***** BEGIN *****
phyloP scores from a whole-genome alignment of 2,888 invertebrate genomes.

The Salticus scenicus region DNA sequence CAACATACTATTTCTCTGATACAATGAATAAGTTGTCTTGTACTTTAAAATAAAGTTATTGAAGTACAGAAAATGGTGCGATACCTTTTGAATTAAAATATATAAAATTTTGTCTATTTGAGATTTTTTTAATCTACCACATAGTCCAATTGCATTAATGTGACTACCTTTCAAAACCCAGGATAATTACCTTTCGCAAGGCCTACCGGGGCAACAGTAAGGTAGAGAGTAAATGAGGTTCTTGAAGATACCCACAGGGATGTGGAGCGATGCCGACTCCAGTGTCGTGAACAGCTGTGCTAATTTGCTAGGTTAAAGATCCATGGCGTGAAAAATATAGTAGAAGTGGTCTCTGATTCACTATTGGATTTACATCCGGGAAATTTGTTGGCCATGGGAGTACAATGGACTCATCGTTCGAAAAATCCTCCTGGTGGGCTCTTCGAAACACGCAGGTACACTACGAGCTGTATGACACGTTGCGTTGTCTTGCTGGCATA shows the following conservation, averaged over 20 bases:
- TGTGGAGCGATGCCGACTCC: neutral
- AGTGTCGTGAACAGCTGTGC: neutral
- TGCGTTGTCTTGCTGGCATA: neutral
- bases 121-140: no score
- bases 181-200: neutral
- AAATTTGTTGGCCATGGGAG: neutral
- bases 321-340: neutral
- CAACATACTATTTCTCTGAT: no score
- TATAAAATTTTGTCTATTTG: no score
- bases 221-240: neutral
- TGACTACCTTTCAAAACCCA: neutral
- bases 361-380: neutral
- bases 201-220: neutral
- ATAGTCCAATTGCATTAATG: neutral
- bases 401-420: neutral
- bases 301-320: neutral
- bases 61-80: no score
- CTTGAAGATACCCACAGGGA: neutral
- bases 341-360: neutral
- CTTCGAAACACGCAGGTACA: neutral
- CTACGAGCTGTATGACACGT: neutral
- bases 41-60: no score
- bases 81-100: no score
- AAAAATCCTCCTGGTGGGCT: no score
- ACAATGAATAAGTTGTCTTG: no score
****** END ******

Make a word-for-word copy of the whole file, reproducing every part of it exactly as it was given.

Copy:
phyloP scores from a whole-genome alignment of 2,888 invertebrate genomes.

The Salticus scenicus region DNA sequence CAACATACTATTTCTCTGATACAATGAATAAGTTGTCTTGTACTTTAAAATAAAGTTATTGAAGTACAGAAAATGGTGCGATACCTTTTGAATTAAAATATATAAAATTTTGTCTATTTGAGATTTTTTTAATCTACCACATAGTCCAATTGCATTAATGTGACTACCTTTCAAAACCCAGGATAATTACCTTTCGCAAGGCCTACCGGGGCAACAGTAAGGTAGAGAGTAAATGAGGTTCTTGAAGATACCCACAGGGATGTGGAGCGATGCCGACTCCAGTGTCGTGAACAGCTGTGCTAATTTGCTAGGTTAAAGATCCATGGCGTGAAAAATATAGTAGAAGTGGTCTCTGATTCACTATTGGATTTACATCCGGGAAATTTGTTGGCCATGGGAGTACAATGGACTCATCGTTCGAAAAATCCTCCTGGTGGGCTCTTCGAAACACGCAGGTACACTACGAGCTGTATGACACGTTGCGTTGTCTTGCTGGCATA shows the following conservation, averaged over 20 bases:
- TGTGGAGCGATGCCGACTCC: neutral
- AGTGTCGTGAACAGCTGTGC: neutral
- TGCGTTGTCTTGCTGGCATA: neutral
- bases 121-140: no score
- bases 181-200: neutral
- AAATTTGTTGGCCATGGGAG: neutral
- bases 321-340: neutral
- CAACATACTATTTCTCTGAT: no score
- TATAAAATTTTGTCTATTTG: no score
- bases 221-240: neutral
- TGACTACCTTTCAAAACCCA: neutral
- bases 361-380: neutral
- bases 201-220: neutral
- ATAGTCCAATTGCATTAATG: neutral
- bases 401-420: neutral
- bases 301-320: neutral
- bases 61-80: no score
- CTTGAAGATACCCACAGGGA: neutral
- bases 341-360: neutral
- CTTCGAAACACGCAGGTACA: neutral
- CTACGAGCTGTATGACACGT: neutral
- bases 41-60: no score
- bases 81-100: no score
- AAAAATCCTCCTGGTGGGCT: no score
- ACAATGAATAAGTTGTCTTG: no score